Megan McCaul, M.D., a third-year surgery resident at USA Health, recently presented an abstract at the Society of American Gastrointestinal Endoscopic Surgeons (SAGES) Conference in Montreal, Canada.
By Kimberly Donnellan, M.D., F.A.C.S
USA Health Midtown
Summertime means more time in the sun, and that can lead to skin damage – or worse – if you’re not careful.
Whether you spend time gardening, by the pool or at the beach, make sure you and your family are protected by following these important tips.
One of the most important things you can do to protect your skin is to wear sunscreen every day, especially in the summer, but don’t neglect it in the winter or when it’s cloudy. Use a broad-spectrum sunscreen that filters out both UVA and UVB rays with an SPF of 30 or higher to protect against cancer.
Apply a thick layer to all exposed skin, including the tops of your feet if your shoes don’t provide full covering. Get help to make sure all hard-to-reach places, such as your back, are protected.
The U.S. Food and Drug Administration doesn’t recommend sunscreen for babies 6 months old or younger. Instead, they should be kept out of the sun during midday and dressed in protective clothing if they must be outside.
Be sure to reapply sunscreen often if you are in the sun for more than two hours. If you are swimming or sweating, reapply every hour as sunscreen can wear off.
Avoid UV rays
Most skin cancers are caused by too much exposure to ultraviolet (UV) light, which comes from the sun, tanning beds and sunlamps. UV rays damage skin cells, and they are a concern during sunny days, but also overcast or cool days.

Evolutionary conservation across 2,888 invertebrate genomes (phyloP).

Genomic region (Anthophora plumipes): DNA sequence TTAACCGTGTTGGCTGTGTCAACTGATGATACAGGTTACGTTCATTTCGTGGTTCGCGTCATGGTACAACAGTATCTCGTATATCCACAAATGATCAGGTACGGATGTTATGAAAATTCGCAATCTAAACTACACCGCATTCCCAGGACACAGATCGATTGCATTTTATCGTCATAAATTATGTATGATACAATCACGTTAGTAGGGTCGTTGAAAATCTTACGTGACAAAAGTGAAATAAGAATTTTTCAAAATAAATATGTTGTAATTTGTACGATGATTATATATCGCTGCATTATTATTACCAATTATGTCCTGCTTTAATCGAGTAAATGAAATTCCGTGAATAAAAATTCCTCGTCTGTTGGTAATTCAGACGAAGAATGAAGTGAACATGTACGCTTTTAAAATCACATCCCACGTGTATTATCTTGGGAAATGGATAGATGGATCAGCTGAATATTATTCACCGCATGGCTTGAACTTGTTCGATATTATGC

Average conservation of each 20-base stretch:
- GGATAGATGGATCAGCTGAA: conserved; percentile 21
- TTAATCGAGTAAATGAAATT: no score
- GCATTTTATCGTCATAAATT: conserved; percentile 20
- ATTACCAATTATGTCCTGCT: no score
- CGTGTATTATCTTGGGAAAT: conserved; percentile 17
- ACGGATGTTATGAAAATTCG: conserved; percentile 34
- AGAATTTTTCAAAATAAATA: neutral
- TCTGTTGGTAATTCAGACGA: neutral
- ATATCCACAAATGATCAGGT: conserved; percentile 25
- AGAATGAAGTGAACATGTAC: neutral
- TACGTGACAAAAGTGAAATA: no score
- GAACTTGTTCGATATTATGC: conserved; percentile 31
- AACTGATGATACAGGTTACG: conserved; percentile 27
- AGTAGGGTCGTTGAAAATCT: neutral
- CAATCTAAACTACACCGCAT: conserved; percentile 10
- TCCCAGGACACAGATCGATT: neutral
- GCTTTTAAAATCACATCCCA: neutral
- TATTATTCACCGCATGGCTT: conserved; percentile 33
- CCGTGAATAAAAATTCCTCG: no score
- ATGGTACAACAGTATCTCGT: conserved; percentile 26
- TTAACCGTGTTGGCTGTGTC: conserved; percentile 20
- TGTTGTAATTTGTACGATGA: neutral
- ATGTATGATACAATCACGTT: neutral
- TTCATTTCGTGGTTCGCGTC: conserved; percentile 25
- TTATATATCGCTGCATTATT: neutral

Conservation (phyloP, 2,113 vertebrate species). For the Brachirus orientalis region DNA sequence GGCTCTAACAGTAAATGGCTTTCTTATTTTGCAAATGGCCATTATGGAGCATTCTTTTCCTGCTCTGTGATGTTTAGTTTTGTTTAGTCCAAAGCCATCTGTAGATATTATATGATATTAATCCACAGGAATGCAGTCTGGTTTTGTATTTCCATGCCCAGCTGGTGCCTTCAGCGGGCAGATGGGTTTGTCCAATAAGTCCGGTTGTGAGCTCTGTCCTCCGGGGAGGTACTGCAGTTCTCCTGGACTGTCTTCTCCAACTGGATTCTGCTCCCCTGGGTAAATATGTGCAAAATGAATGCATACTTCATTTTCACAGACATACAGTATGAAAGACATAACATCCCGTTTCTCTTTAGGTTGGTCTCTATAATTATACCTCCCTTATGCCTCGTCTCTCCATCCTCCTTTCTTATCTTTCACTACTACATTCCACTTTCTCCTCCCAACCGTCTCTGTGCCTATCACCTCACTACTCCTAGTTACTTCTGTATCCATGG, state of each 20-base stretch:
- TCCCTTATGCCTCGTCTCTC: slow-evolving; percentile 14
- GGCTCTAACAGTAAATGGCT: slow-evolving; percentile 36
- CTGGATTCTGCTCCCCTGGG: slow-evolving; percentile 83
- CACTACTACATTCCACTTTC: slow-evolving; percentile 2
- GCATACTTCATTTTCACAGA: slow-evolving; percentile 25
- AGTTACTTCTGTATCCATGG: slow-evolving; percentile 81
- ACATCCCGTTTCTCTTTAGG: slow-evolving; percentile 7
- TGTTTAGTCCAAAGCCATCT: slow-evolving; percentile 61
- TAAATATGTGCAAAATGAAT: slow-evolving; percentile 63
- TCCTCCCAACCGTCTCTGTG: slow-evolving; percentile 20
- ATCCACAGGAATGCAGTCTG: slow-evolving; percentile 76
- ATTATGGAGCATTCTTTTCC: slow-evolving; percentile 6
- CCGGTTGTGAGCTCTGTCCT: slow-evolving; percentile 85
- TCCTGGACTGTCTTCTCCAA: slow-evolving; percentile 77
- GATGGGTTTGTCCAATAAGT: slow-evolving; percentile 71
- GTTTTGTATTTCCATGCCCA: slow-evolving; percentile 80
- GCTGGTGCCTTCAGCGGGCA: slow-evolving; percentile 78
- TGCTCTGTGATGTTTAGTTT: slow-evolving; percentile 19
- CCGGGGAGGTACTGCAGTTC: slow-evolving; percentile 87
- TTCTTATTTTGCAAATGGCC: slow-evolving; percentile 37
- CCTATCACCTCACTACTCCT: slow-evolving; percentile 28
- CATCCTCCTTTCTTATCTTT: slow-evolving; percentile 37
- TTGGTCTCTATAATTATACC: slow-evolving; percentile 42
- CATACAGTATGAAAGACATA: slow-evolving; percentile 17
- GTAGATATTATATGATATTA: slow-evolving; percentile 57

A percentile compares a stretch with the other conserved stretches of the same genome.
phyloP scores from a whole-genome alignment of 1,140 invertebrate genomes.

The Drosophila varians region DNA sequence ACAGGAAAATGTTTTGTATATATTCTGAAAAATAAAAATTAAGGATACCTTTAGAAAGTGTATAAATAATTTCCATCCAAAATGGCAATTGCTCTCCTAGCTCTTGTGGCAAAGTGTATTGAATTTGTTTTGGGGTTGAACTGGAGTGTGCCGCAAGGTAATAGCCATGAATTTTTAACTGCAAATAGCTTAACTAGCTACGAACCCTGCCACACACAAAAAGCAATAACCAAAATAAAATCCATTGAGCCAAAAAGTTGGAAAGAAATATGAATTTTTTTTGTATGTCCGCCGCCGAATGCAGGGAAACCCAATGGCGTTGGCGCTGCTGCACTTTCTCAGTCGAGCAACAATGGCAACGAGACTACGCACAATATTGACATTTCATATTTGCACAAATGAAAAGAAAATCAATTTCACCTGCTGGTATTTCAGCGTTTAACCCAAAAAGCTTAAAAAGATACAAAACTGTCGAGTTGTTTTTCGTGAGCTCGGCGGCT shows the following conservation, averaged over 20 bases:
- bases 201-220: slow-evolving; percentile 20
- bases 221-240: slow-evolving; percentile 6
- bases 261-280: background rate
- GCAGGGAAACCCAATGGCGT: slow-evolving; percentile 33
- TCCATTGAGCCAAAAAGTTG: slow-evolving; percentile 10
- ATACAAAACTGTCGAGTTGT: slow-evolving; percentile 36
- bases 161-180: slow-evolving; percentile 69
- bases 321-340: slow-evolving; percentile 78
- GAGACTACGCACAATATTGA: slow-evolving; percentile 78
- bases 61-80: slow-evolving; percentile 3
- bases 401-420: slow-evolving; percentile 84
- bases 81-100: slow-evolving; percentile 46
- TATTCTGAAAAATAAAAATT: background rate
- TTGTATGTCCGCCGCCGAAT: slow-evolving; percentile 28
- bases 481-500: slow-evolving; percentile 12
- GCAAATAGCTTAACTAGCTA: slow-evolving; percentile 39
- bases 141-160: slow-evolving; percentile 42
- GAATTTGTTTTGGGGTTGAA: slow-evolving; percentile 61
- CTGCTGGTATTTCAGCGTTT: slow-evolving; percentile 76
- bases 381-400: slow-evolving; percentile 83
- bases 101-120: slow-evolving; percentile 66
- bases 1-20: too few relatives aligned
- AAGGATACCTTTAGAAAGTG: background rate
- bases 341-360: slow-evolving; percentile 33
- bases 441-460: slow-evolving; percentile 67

In addition to wearing a sunscreen that provides protection from UV rays, you can also avoid the sun when they are the strongest. Typically, this is between 10 a.m. and 4 p.m.
Be extra careful around reflective surfaces, such as water, sand or cement, as they can increase your chances of getting sunburned. Pay attention to the UV forecast for the area each day, and if it is a 3 or higher, take extra precautions to protect your skin.
It’s best to avoid all forms of tanning and opt for a spray-on or lotion tanning product if you want a sun-kissed look.
Wear protective clothing
If possible, stay in the shade under an umbrella or other shelter to reduce your risk of sun damage. You can also wear protective clothing made from tightly woven fabric to limit exposure to UV rays.
Choose a hat with a wide brim that shields your face, ears and the back of your neck. Avoid straw hats with holes that allow sunlight through. If you wear a baseball cap, make sure to apply sunscreen on your ears and the back of your neck.
Sunglasses help protect your eyes from UV rays, as well as the tender skin around your eyes. Choose lenses that provide protection from both UVA and UVA rays. Most sunglasses sold in the U.S. meet this standard.
Get regular skin exams
These should be done regularly on your own. Take notice of any moles or freckles on your skin, and observe if they change in size, texture or color. But if it itches or bleeds, get it checked out by a physician.
In general, you should get a full-body exam or skin check once a year by your doctor or dermatologist to make sure there are no moles of concern. Consider your amount of sun exposure or family history, and you may need to schedule a more regular visit.
May is Skin Cancer Awareness Month, a time to raise awareness about prevention to help save lives. Skin cancers are the most common types of cancer, but also the most treatable, especially when detected early.